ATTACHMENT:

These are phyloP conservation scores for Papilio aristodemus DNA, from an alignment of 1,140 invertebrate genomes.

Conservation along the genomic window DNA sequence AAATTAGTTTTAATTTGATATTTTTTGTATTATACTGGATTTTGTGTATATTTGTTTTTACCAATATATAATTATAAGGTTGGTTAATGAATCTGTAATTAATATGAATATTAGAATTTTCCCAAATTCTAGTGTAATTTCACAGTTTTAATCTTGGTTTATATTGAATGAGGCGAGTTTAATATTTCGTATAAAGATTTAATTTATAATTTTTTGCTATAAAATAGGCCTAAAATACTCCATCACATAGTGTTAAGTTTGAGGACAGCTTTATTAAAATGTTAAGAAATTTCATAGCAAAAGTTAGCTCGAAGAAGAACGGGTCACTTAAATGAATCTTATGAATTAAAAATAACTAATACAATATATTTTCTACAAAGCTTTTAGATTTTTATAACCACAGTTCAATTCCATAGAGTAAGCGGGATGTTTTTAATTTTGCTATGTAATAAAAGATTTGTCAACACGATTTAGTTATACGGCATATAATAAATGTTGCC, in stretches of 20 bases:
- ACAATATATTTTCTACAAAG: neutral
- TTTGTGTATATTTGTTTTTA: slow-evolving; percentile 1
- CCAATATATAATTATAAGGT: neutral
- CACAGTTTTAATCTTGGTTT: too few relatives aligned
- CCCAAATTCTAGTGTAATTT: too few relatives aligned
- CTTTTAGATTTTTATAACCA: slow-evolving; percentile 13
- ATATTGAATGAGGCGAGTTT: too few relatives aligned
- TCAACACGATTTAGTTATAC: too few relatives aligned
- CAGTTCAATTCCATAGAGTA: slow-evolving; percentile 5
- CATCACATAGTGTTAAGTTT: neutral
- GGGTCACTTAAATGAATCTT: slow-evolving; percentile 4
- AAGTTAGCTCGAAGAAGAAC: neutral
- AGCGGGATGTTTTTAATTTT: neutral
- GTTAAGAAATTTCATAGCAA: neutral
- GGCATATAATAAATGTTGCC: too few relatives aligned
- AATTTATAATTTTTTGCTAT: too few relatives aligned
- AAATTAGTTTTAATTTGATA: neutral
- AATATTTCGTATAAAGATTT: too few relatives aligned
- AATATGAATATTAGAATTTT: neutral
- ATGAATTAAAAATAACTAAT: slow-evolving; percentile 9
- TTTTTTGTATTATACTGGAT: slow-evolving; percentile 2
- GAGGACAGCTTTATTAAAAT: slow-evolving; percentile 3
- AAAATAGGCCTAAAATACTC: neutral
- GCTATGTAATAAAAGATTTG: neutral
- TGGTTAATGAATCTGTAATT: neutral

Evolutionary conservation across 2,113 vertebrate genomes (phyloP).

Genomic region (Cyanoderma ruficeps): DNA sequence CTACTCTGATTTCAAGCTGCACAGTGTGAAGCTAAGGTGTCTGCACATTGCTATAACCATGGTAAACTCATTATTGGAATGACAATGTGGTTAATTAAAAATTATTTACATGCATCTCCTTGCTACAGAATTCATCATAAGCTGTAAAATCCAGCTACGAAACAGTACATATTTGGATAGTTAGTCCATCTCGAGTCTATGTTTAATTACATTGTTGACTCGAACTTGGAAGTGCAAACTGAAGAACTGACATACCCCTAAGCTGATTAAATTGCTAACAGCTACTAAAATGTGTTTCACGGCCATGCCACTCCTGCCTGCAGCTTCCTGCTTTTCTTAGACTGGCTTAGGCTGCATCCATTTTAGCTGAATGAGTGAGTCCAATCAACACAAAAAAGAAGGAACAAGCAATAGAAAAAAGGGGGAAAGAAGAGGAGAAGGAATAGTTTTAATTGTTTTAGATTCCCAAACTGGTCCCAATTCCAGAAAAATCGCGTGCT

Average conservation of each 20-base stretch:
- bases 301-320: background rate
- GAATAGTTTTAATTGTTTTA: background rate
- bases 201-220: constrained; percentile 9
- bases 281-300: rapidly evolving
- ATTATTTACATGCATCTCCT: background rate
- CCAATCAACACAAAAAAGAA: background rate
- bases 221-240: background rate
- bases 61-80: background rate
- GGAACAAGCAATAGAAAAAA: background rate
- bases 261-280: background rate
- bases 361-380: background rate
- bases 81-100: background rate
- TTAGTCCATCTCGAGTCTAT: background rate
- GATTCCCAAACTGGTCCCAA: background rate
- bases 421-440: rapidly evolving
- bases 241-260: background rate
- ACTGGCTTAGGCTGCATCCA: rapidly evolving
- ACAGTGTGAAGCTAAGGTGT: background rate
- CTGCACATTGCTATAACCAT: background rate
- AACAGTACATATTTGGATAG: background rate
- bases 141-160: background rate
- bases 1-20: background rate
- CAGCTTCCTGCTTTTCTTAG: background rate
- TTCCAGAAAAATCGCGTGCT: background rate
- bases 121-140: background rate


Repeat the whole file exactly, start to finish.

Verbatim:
These are phyloP conservation scores for Papilio aristodemus DNA, from an alignment of 1,140 invertebrate genomes.

Conservation along the genomic window DNA sequence AAATTAGTTTTAATTTGATATTTTTTGTATTATACTGGATTTTGTGTATATTTGTTTTTACCAATATATAATTATAAGGTTGGTTAATGAATCTGTAATTAATATGAATATTAGAATTTTCCCAAATTCTAGTGTAATTTCACAGTTTTAATCTTGGTTTATATTGAATGAGGCGAGTTTAATATTTCGTATAAAGATTTAATTTATAATTTTTTGCTATAAAATAGGCCTAAAATACTCCATCACATAGTGTTAAGTTTGAGGACAGCTTTATTAAAATGTTAAGAAATTTCATAGCAAAAGTTAGCTCGAAGAAGAACGGGTCACTTAAATGAATCTTATGAATTAAAAATAACTAATACAATATATTTTCTACAAAGCTTTTAGATTTTTATAACCACAGTTCAATTCCATAGAGTAAGCGGGATGTTTTTAATTTTGCTATGTAATAAAAGATTTGTCAACACGATTTAGTTATACGGCATATAATAAATGTTGCC, in stretches of 20 bases:
- ACAATATATTTTCTACAAAG: neutral
- TTTGTGTATATTTGTTTTTA: slow-evolving; percentile 1
- CCAATATATAATTATAAGGT: neutral
- CACAGTTTTAATCTTGGTTT: too few relatives aligned
- CCCAAATTCTAGTGTAATTT: too few relatives aligned
- CTTTTAGATTTTTATAACCA: slow-evolving; percentile 13
- ATATTGAATGAGGCGAGTTT: too few relatives aligned
- TCAACACGATTTAGTTATAC: too few relatives aligned
- CAGTTCAATTCCATAGAGTA: slow-evolving; percentile 5
- CATCACATAGTGTTAAGTTT: neutral
- GGGTCACTTAAATGAATCTT: slow-evolving; percentile 4
- AAGTTAGCTCGAAGAAGAAC: neutral
- AGCGGGATGTTTTTAATTTT: neutral
- GTTAAGAAATTTCATAGCAA: neutral
- GGCATATAATAAATGTTGCC: too few relatives aligned
- AATTTATAATTTTTTGCTAT: too few relatives aligned
- AAATTAGTTTTAATTTGATA: neutral
- AATATTTCGTATAAAGATTT: too few relatives aligned
- AATATGAATATTAGAATTTT: neutral
- ATGAATTAAAAATAACTAAT: slow-evolving; percentile 9
- TTTTTTGTATTATACTGGAT: slow-evolving; percentile 2
- GAGGACAGCTTTATTAAAAT: slow-evolving; percentile 3
- AAAATAGGCCTAAAATACTC: neutral
- GCTATGTAATAAAAGATTTG: neutral
- TGGTTAATGAATCTGTAATT: neutral

Evolutionary conservation across 2,113 vertebrate genomes (phyloP).

Genomic region (Cyanoderma ruficeps): DNA sequence CTACTCTGATTTCAAGCTGCACAGTGTGAAGCTAAGGTGTCTGCACATTGCTATAACCATGGTAAACTCATTATTGGAATGACAATGTGGTTAATTAAAAATTATTTACATGCATCTCCTTGCTACAGAATTCATCATAAGCTGTAAAATCCAGCTACGAAACAGTACATATTTGGATAGTTAGTCCATCTCGAGTCTATGTTTAATTACATTGTTGACTCGAACTTGGAAGTGCAAACTGAAGAACTGACATACCCCTAAGCTGATTAAATTGCTAACAGCTACTAAAATGTGTTTCACGGCCATGCCACTCCTGCCTGCAGCTTCCTGCTTTTCTTAGACTGGCTTAGGCTGCATCCATTTTAGCTGAATGAGTGAGTCCAATCAACACAAAAAAGAAGGAACAAGCAATAGAAAAAAGGGGGAAAGAAGAGGAGAAGGAATAGTTTTAATTGTTTTAGATTCCCAAACTGGTCCCAATTCCAGAAAAATCGCGTGCT

Average conservation of each 20-base stretch:
- bases 301-320: background rate
- GAATAGTTTTAATTGTTTTA: background rate
- bases 201-220: constrained; percentile 9
- bases 281-300: rapidly evolving
- ATTATTTACATGCATCTCCT: background rate
- CCAATCAACACAAAAAAGAA: background rate
- bases 221-240: background rate
- bases 61-80: background rate
- GGAACAAGCAATAGAAAAAA: background rate
- bases 261-280: background rate
- bases 361-380: background rate
- bases 81-100: background rate
- TTAGTCCATCTCGAGTCTAT: background rate
- GATTCCCAAACTGGTCCCAA: background rate
- bases 421-440: rapidly evolving
- bases 241-260: background rate
- ACTGGCTTAGGCTGCATCCA: rapidly evolving
- ACAGTGTGAAGCTAAGGTGT: background rate
- CTGCACATTGCTATAACCAT: background rate
- AACAGTACATATTTGGATAG: background rate
- bases 141-160: background rate
- bases 1-20: background rate
- CAGCTTCCTGCTTTTCTTAG: background rate
- TTCCAGAAAAATCGCGTGCT: background rate
- bases 121-140: background rate